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Once life returns to some semblance of pre-pandemic normalcy, Canadians will carry the psychological scars of the COVID-19 experience with them, and the lingering effects could have far reaching implications in the workplace.

Experts are warning that even once Canadians reach the long-anticipated “new normal,” many will still be managing emotional and psychological challenges that were developed over the past year.

The pandemic has affected each of us differently, but there has been a staggering increase in anxiety, depression, substance use and other mental health disorders since it began. A recent study conducted by Mental Health Research Canada found that 25 per cent of Canadians are struggling with anxiety and 17 per cent are dealing with depression as a result of the pandemic, the highest rates to date. A report by the Centre for Addiction and Mental Health (CAMH), found that one in five are experiencing high levels of mental distress.

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Dr. Donna Ferguson, a clinical psychologist at CAMH, suggests that even after activities that were considered risky during the pandemic are deemed safe again, some may continue to avoid them.

“People might be scared of going out, being amongst people,” she says. “Even when they say it’s safe for people to travel, I think people will still be reluctant, because they worry about the risks involved.”

Furthermore, after more than a year of lockdowns and restrictions, many Canadians are also struggling with fatigue, warns Monika Slovinec D’Angelo, the Conference Board of Canada’s director of health.

“Having this prolonged stressor with an unclear end to it has a cumulative effect that undermines their resiliency to respond to the situation, and for those who are prone to anxiety and depression these symptoms would be exacerbated for sure,” she says. “Even for individuals who are perfectly healthy – who were in a great state of mental health and physical health – this will have a toll. "

Dr. D’Angelo explains that the level of fatigue Canadians experience will vary based on their mental health history, their home life during the pandemic and whether they work on the front lines of the crisis. “Another factor is how an organization or employer responded to the crisis, and the kind of support they made available, as well as how much flexibility and support they provided in terms of virtual work environments,” she adds.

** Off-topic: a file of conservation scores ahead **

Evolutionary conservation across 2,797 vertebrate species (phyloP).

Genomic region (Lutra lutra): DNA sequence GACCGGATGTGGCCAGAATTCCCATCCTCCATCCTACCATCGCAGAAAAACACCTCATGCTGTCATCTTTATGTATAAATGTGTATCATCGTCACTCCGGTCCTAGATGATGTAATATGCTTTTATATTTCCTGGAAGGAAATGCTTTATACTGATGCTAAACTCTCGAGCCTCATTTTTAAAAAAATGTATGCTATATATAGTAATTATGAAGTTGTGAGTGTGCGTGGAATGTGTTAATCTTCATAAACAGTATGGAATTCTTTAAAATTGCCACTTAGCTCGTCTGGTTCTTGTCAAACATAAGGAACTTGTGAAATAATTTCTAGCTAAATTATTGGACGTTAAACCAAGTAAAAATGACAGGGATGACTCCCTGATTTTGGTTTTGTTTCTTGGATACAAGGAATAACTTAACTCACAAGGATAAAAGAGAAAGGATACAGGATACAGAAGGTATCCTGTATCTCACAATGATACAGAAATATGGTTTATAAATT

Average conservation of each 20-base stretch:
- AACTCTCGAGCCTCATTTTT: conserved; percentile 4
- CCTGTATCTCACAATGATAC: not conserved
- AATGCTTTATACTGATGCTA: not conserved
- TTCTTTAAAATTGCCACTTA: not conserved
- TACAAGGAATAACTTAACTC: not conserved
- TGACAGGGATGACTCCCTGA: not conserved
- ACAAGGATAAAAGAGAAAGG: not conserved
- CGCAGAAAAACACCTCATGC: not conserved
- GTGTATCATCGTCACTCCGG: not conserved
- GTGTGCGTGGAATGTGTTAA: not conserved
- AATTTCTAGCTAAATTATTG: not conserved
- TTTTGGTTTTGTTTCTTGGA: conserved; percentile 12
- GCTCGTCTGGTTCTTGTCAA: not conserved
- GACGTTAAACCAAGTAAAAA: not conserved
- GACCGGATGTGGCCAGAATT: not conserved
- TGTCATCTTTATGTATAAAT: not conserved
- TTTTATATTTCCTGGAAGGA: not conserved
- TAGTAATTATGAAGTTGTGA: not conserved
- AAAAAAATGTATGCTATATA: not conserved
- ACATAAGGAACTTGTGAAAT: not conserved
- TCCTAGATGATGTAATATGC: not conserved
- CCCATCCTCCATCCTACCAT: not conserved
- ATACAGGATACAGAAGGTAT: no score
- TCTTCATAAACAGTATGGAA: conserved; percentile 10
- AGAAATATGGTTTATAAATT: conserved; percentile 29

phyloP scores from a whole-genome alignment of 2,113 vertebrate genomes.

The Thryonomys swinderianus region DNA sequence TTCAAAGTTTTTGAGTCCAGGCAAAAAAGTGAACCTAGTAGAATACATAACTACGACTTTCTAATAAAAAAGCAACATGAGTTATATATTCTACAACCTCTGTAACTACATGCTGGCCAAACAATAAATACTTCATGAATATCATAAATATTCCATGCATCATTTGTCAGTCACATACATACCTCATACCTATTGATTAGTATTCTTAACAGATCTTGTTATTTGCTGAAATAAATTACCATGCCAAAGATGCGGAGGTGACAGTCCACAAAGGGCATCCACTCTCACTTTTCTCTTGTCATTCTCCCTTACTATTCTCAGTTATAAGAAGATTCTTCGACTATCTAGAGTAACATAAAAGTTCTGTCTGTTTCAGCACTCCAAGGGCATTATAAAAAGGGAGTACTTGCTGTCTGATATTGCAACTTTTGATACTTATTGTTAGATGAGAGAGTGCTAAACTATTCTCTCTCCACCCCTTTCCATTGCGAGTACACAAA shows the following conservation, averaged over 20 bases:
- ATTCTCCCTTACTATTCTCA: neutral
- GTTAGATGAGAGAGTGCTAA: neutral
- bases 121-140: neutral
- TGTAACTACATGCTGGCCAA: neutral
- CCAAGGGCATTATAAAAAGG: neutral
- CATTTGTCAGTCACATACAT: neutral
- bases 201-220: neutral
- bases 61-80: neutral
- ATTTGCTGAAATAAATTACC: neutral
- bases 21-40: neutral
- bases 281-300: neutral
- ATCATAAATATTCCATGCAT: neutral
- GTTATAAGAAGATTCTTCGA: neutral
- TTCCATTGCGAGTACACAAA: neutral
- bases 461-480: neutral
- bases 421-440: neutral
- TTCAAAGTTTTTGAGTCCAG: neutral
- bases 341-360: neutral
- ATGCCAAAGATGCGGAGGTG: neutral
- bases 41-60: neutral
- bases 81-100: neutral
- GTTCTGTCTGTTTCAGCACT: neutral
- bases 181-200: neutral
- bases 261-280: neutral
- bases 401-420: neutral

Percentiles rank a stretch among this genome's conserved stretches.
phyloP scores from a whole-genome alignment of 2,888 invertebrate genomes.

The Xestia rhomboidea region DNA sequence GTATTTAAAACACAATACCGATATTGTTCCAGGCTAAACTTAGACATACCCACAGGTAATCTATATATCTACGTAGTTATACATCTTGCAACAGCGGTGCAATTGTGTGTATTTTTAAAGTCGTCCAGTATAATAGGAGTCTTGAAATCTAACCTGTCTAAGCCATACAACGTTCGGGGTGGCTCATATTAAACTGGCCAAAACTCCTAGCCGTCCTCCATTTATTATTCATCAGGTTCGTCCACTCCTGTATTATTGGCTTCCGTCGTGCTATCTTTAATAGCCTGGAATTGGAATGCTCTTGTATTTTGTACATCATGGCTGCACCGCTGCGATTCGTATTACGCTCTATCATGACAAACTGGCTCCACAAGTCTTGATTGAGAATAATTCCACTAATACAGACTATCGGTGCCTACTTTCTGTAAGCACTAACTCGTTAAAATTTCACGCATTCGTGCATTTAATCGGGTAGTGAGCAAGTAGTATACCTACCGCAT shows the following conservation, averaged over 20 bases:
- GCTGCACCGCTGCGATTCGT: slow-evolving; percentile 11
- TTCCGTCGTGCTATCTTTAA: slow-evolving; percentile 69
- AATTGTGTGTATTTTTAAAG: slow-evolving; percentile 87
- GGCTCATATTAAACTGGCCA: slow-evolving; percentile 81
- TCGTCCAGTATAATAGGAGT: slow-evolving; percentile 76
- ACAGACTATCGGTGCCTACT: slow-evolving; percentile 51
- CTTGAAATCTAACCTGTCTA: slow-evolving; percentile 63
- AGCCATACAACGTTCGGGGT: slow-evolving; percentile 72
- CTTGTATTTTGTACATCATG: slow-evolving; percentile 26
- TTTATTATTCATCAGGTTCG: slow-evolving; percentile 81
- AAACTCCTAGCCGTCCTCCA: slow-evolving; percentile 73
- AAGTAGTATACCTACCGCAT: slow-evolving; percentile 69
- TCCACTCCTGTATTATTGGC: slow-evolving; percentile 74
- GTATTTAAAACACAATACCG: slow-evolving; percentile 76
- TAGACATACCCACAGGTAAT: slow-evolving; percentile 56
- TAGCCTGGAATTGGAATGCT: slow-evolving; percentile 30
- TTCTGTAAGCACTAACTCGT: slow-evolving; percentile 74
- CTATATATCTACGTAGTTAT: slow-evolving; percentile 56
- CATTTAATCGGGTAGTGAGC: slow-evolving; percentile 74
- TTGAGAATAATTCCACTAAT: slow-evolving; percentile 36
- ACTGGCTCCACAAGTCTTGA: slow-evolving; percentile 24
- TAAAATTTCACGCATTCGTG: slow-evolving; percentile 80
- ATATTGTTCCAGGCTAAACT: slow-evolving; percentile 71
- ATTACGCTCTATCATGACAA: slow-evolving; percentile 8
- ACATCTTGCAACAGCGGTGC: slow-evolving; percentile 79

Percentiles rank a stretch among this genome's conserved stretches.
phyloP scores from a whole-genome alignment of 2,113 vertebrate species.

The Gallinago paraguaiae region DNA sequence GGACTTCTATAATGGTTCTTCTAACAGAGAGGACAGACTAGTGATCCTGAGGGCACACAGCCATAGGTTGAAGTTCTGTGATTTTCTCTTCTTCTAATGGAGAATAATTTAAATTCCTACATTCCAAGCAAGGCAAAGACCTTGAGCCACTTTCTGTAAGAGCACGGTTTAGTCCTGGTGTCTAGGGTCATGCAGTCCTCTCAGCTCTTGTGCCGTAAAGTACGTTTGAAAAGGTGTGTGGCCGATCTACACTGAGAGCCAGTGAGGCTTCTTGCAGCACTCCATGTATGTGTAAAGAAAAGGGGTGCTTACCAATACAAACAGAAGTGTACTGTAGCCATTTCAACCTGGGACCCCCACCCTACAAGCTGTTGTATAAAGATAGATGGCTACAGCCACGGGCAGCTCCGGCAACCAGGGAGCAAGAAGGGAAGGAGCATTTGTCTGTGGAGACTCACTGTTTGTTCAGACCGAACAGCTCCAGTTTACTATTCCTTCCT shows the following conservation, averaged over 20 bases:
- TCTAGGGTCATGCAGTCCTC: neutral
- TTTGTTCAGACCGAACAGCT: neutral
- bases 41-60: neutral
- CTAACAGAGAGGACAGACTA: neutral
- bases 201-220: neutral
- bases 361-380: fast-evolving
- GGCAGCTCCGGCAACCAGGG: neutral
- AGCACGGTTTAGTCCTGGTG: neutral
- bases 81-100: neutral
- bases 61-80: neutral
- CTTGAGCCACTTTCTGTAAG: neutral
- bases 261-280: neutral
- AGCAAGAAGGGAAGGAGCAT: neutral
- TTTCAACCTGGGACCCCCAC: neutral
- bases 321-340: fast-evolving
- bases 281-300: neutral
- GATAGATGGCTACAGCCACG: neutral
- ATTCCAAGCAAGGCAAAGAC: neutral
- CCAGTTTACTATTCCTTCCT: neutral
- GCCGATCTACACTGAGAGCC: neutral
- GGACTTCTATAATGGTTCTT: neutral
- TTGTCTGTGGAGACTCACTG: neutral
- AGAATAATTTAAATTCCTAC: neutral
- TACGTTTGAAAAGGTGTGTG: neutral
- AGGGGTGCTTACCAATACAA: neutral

Planning for a potential mental-health crisis requires employers to make appropriate resources available to their staff, but that’s only the first step. According to clinical psychologist, author and researcher Dr. Luana Marques, they should also strive to create a workplace environment that destigmatizes mental health, demonstrates empathy and understanding, and offers a high degree of psychological safety.

“Often we think about intervention when something is broken, and I think the workplace presents an opportunity for prevention, instead of intervention,” she says. “Adding this narrative of brain health could lead to psychological safety and a culture where we don’t have to wait for somebody to be sick, and that will ultimately save companies a lot of money.”

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Stéphane Grenier, a retired Lieutenant-Colonel and author – as well as the founder and lead innovator for Mental Health Innovations, a workplace mental-health consultancy – believes it’s critical for employers to start planning for this potential crisis today.

He likens the situation to soldiers returning from overseas, explaining that some will continue managing long-term physical health conditions after the pandemic, while others will struggle with less visible scars. He warns that returning soldiers often experience a brief honeymoon phase before an “underlying heaviness” sets in, warning that Canadians may have a similar experience after the pandemic.

“The cumulative wear and tear on the human psyche will only be seen several months after the pandemic is over,” Mr. Grenier says. “This is the mental cost of the pandemic. We are saying it’s not during the pandemic when people will need the most help, it’s after, and for the next 10 years.”

He worries there will be less political appetite for dealing with the aftermath of the pandemic, just as there is often more enthusiasm for supporting soldiers while they’re overseas than upon their return. “This is how society is, how governments are. We will turn our attention to the next problem the day everyone is vaccinated, and sadly this is when people will need the most amount of supports.”

Mr. Grenier believes it is incumbent on organizations to prepare for a mental health crisis that could last longer than the pandemic itself.

“Don’t wait until the pandemic is over to start thinking about what to do, because it will be too late,” he says. “After the euphoria [of the pandemic’s end] – a couple of weeks, a couple of months – the mental-health crisis is going to click back into gear, and leaders of organizations who are thinking strategically are thinking about this now.”

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